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Ravalli County Recycling

Ravalli County Recycling depends on volunteers like Purva Helling, Rick Hyatt and Phil Defani to help keep more than 500 tons of recycled material out of the landfill. The organization is facing a new challenge after the landowner of their current site put the land on the market recently.

The nonprofit Ravalli County Recycling organization is facing a new challenge.

The land that it has operated on north of Hamilton for the last five years was recently put on the market.

If it sells to someone not interested in retaining the recycling operation, the organization will have to find a new home or quit recycling.

“We need to find a new benefactor,” said Janice Lee, board president of Ravalli County Recycling. “We have had challenges in the past and have always found ways to move past them and continue our mission to provide recycling services in Ravalli County.”

The organization operates with a staff of two paid employees and about 26 dedicated volunteers who help collect and organize recyclable materials at the center two days a week. The center on Highway 93 keeps over 500 tons of recyclable materials out of landfills every year.

“We’re hoping … a friend of recycling will buy the property and allow us to stay,” Lee said. “Otherwise, we will have to find a new location.

"The current owners are friends of recycling. They have given us a pretty good deal on the monthly rental for location.”

The organization plans to continue working with its current commercial, residential and drop-off customers. Its member will provide information to those customers as it becomes available.

“We want to let all customers know that we will honor our agreements to pick up per current contracts,” Lee said. “We ask that everyone be patient while we engage in this transition. We value our customers and intend to continue operating as usual, hopefully far into the future.”

Ravalli County Recycling was formed in 2010 by a group of Bitterroot citizens who wanted recycling to happen locally. They are not affiliated with county government and receive no taxpayer support.

Over the last eight years, they have provided recycling support for over 100 local businesses and residential customers.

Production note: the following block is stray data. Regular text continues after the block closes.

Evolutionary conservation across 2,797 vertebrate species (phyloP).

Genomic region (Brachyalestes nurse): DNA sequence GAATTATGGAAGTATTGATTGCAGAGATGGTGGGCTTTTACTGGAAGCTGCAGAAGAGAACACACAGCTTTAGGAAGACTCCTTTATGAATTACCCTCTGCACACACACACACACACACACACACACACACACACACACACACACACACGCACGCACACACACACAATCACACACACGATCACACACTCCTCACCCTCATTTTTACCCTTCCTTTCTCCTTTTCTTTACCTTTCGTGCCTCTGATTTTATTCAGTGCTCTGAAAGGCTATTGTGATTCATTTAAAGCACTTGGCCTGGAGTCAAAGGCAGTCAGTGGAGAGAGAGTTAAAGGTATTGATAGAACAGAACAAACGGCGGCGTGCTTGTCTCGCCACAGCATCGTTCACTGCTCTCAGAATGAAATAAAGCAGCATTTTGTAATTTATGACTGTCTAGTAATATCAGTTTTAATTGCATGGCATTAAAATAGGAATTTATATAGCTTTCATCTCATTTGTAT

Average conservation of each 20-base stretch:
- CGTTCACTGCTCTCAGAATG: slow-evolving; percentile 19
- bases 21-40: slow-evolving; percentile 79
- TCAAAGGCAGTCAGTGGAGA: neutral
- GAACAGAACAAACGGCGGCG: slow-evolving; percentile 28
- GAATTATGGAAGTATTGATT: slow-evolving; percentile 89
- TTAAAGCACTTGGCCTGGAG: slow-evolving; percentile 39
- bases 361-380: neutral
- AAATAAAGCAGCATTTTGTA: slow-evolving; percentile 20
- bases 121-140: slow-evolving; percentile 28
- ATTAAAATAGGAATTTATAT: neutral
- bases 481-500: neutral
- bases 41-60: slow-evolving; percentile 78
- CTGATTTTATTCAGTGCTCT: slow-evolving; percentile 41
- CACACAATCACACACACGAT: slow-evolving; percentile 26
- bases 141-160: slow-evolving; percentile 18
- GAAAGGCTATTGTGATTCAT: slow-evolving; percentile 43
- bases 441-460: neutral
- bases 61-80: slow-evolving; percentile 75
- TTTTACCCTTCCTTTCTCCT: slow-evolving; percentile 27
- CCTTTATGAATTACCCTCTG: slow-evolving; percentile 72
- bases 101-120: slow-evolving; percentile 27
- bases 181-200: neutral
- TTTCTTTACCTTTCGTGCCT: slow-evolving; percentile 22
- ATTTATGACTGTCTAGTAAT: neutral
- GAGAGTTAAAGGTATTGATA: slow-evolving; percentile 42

The organization received the Eco Star Award for conservation in Ravalli County from the state of Montana. It has been the recipient of several grants by organizations that recognized the community service it provides.

“RCR contributes to environmental awareness and sustainability in the Bitterroot,” said Maria Laughlin, the organization’s marketing director.

Volunteers make up the heart of the organization.

“Without volunteers, RCR would have to close tomorrow,” said a press release. “They could not pay employees to do what board members and other volunteers do and remain open. They spend hours in the cold and heat to make recycling happen in the Bitterroot.

“Volunteers are there because to them it is meaningful work, plus they gain personal self-satisfaction and enjoy the camaraderie. If asked, many volunteers describe the time spent volunteering as fun and also important,” the release said. “Bitterrooters volunteer with RCR because they believe in the cause.”

Lee said the organization needs to find a benefactor willing to join them in that mission.

“Ravalli County Recycling needs a home,” she said. “They need to stay where they are with a new landlord willing to work with them or they need to find a new home and a new partner to help them continue to provide recycling here in this beautiful valley.”

For more information on the property, people can contact Berkshire Hathaway Homes Services, Montana Properties at 406-360-0258 or 406-381-0067.

To talk to a Ravalli County Recycling member about the proposed sale, call 406-375-5398 and leave a message.

More information about the organization can be found at www.ravallirecycling.org or RCR Facebook page.

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Associate Editor

Reporter for The Ravalli Republic.